Every gardener I know has a story about gophers. The destruction to choice plants, the frustration of limited deterrents, the wiliness of avoiding traps… it goes on. Only hungry ground squirrels can top these rodents for causing so much garden angst.

The annoying thing is, gophers are very important to gardens and the food web. They aerate soils by tunneling and bring up sub soils that mix with topsoil that – over time – create better soil. They add manure underground right where plants can utilize. Gophers are food for many raptors, herons, egrets, owls, bobcats, cougars, coyotes, badgers, and snakes. Our pets find them tasty too.

That said, most do not want to share their gardens with gophers. So what should one do about this unwelcome resident?

The first line of defense is use of barriers. Raised beds with gopher wire bottoms will keep most gophers out of edibles. A gopher is not likely to get into a potted plant. Using gopher baskets with newly planted trees and shrubs can keep gophers off as roots get established. I lay down bird wire when setting up new straw bales for straw bale gardening. Concrete footings of good depth will keep gophers out. All of these methods must be done BEFORE planting.

There are many too-good-to-be-true solutions on the market and some are down right ludicrous. Deterrents such as ground pulsing rods and toxic plants are neatly avoided by gophers. Gases and smokers such as Gopher flares and flame throwers might kill a gopher on occasion, but wreak chemical damages to the soil and microbial food web. Nitrogen dioxide gas is effective but should only be applied by licensed pest control. There are horror stories about those that do not follow this wisdom and employ creative and dangerous DIY solutions.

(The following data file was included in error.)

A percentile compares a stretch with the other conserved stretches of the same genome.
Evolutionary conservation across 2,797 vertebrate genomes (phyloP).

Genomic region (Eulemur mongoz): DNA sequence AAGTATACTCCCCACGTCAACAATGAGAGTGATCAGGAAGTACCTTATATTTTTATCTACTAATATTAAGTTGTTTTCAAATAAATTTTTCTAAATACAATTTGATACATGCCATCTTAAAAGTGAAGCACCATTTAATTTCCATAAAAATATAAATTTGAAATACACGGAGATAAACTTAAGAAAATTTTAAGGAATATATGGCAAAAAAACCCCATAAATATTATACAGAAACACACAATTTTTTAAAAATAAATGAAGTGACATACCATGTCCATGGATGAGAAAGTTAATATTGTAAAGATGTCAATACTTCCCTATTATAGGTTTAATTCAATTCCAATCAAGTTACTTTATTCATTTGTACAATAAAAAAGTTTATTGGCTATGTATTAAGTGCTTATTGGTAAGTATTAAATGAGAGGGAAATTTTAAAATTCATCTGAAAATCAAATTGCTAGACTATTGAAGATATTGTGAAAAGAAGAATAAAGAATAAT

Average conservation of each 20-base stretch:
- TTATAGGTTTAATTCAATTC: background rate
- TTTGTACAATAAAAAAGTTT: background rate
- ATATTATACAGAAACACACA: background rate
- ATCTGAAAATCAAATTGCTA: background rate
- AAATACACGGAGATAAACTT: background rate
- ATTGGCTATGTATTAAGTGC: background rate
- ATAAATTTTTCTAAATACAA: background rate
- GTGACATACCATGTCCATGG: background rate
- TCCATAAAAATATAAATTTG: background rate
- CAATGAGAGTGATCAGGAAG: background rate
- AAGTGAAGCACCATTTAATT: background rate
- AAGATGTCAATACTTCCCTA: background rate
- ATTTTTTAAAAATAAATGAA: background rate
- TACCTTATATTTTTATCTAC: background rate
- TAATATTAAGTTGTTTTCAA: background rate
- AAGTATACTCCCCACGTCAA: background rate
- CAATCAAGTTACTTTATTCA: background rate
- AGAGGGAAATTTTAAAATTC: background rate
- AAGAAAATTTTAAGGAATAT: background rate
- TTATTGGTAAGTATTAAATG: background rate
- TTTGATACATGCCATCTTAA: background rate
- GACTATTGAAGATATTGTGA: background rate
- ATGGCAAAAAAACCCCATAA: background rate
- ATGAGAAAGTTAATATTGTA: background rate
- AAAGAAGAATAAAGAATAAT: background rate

Poison has too many unintended consequences and there is growing evidence that even the newer class of poisons are delivering sub lethal doses to non-target animals such as hawks, owls, coyotes, neighbor dogs and cats. There is evidence of chemical persistence in soils that impacts the microbes and the rest of the food chain and ultimately – people. I do not recommend using poisons. Read this article about bird deaths caused from rodenticides by the Audobon Society.

The University of California Integrated Pest Management website has great information about gopher biology, behavior, control and provides solid information about the many options in the market that work. I recommend spending a little time to read through this website. Pocket Gophers – Management

As for my garden, I use lethal Macabee and cinch traps. They are a tried and true method that works. The Black Hole and the Victor Black Box are also very effective but need a much larger hole which can be a problem when the gopher is in the vegetable bed. Some gardeners may not be keen on killing the gopher, but there are not too many scenarios where the gopher lives and the garden remains unscathed. Keep that in mind when wrestling with your choices.

The cinch traps will provide a very quick and accurate kill

Bewick’s Wren

Inviting the Small Folk